Friday, September 12, 2008
Question for Åsa Larsson fans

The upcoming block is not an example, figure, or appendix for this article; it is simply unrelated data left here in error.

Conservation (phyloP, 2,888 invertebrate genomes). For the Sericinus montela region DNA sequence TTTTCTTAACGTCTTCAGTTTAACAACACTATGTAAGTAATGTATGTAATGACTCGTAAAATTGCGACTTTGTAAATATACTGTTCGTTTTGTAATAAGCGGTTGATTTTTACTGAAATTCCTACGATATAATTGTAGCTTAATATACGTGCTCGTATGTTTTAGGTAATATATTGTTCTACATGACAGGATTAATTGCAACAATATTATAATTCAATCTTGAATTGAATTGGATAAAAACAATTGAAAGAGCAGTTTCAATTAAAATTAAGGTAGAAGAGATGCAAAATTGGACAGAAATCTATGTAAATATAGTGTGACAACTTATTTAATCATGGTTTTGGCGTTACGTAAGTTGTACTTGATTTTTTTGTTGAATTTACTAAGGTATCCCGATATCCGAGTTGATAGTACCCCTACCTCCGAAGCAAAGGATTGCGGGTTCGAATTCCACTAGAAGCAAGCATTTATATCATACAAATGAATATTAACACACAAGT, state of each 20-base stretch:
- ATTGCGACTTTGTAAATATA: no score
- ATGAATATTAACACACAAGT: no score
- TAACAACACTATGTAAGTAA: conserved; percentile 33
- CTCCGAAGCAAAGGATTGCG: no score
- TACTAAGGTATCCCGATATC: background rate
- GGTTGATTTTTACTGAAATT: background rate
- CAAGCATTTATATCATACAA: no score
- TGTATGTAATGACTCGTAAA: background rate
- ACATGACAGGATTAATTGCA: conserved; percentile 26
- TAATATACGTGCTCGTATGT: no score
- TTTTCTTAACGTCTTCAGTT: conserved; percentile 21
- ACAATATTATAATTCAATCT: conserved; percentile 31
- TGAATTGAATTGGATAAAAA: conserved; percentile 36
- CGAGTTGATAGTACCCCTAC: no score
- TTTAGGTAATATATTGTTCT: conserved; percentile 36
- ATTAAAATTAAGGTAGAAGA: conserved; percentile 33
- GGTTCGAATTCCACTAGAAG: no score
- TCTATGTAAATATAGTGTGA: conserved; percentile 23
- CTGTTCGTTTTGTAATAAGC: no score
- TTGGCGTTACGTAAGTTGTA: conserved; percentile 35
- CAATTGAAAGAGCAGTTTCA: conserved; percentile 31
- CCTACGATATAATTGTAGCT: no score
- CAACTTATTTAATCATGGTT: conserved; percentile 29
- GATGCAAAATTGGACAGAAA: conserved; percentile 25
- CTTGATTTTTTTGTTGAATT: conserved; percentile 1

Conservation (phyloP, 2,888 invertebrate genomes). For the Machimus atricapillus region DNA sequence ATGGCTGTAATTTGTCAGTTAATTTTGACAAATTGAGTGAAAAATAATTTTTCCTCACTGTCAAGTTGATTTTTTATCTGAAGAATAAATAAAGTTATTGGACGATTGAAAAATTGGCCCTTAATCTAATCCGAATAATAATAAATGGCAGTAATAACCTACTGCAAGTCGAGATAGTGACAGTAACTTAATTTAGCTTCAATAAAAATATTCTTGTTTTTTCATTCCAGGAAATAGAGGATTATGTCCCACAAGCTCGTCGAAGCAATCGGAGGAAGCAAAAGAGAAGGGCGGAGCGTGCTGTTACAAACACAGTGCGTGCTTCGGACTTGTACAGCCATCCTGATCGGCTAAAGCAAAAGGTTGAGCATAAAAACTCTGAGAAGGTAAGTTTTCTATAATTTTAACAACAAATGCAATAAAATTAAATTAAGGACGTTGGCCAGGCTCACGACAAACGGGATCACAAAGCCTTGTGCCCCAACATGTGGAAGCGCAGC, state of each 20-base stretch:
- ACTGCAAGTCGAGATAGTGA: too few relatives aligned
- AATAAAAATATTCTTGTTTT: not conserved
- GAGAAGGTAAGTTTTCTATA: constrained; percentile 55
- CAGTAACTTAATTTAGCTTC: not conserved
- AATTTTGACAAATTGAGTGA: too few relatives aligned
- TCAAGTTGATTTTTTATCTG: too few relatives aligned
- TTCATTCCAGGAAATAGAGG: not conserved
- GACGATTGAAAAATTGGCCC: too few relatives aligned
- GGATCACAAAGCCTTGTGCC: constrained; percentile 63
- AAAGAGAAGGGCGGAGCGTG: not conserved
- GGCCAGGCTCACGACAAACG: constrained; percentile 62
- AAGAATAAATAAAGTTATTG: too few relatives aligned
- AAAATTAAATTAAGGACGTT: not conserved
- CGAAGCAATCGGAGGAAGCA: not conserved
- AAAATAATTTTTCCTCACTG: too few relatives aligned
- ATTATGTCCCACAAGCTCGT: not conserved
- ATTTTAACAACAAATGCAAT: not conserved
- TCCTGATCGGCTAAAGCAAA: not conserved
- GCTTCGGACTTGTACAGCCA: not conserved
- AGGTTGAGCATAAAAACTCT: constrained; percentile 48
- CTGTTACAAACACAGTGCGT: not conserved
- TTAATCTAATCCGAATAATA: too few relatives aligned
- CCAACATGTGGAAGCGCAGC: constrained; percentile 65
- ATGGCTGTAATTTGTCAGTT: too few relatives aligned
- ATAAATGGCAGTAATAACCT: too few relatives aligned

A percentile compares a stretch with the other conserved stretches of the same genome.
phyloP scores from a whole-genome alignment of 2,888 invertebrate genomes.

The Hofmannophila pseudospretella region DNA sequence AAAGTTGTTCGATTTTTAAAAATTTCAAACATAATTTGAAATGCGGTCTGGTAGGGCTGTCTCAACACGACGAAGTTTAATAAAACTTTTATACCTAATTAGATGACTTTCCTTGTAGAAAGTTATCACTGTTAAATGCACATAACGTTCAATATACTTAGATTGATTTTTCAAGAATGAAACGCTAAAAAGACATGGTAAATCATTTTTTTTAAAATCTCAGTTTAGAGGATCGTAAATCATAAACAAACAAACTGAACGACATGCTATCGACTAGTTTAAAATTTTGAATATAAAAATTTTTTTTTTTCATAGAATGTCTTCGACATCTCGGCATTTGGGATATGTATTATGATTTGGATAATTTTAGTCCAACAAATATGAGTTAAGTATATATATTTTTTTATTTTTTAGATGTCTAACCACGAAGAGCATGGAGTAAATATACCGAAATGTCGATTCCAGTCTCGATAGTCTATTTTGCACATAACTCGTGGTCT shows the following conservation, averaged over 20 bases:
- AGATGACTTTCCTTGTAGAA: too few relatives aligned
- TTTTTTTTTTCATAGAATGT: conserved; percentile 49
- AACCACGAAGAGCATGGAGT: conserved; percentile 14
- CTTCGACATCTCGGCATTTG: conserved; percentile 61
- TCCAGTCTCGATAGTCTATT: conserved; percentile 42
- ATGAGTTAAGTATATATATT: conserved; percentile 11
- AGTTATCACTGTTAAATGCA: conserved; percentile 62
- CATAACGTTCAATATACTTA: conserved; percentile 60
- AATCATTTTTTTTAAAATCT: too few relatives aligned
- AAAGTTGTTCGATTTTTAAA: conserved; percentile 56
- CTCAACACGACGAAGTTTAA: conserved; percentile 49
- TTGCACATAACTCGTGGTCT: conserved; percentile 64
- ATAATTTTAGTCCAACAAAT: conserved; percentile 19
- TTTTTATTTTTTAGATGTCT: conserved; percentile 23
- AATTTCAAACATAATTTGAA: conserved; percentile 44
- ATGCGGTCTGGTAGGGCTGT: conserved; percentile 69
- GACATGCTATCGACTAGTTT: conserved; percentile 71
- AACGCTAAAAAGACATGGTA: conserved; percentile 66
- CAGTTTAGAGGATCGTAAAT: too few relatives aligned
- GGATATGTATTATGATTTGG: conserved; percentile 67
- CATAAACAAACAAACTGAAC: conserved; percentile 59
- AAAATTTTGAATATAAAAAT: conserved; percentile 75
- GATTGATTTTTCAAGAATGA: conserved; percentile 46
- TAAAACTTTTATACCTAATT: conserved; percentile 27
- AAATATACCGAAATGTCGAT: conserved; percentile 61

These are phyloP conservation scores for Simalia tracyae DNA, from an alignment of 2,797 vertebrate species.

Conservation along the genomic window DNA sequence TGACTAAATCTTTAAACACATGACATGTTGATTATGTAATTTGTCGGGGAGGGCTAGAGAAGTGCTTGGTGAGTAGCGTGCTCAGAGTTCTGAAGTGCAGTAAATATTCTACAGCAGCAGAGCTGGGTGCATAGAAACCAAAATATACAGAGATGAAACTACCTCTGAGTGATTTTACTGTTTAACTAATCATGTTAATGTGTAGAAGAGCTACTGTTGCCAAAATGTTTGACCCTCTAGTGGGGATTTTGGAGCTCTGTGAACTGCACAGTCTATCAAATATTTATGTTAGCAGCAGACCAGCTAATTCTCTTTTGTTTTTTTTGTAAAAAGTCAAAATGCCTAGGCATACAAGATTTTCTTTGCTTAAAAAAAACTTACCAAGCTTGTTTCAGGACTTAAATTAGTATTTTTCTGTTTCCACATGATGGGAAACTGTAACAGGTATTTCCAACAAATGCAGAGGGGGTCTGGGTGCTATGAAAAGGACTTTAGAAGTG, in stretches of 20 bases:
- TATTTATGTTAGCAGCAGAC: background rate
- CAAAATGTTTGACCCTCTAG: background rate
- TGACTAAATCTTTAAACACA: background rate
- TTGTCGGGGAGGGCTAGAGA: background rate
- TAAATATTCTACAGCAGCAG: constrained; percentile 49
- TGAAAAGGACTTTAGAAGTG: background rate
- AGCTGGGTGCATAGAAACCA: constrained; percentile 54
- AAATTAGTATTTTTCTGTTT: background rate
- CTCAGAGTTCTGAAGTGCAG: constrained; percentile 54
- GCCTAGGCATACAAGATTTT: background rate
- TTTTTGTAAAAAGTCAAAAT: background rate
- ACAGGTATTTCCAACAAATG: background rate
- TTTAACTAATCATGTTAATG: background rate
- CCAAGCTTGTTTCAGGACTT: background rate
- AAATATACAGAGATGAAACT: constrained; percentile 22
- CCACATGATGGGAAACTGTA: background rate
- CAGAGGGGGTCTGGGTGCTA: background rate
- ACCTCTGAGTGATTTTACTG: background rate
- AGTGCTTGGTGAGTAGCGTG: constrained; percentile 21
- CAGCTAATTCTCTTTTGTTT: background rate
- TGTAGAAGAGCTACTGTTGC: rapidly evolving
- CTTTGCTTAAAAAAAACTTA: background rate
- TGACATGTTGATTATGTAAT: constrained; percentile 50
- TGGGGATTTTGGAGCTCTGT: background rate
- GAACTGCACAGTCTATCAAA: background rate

I'm reading Åsa Larsson's newly translated Black Path, which deals obliquely with an issue that one would think would be central to any crime series about the far north of Sweden: ethnic diversity. Of the Swedish crime novels that have been translated, it seems that only Kerstin Ekman's deal with the interface between Sami and Swedish populations. Though The Black Path does bring up the issue, it's a bit difficult for readers of the translated version, or at least readers not familiar with common names in the populations involved, to quite catch the nuances. Some of the characters in Larsson's novel are clearly Sami (or were raised in that community), others are Finnish (in terms of language at least), but the Sami cross the Swedish/Finnish border, so perhaps some of them (what we would have called Lapplanders formerly) use Finnish and Finnish names. So can anyone clarify for me what role the Sami/Finnish/Swedish distinctions play in Larsson's novel? Or at least who in the novel comes from Finnish and Sami backgrounds? Just to be clear, I think The Black Path is a very good book, better perhaps than the first two in Larsson's series--I just can't quite catch how this particular subtlety of language, names, and culture (which very evidently deepens the novel's texture) works exactly. My review follows soon, and I promise any advice I get on this subject will be duly credited.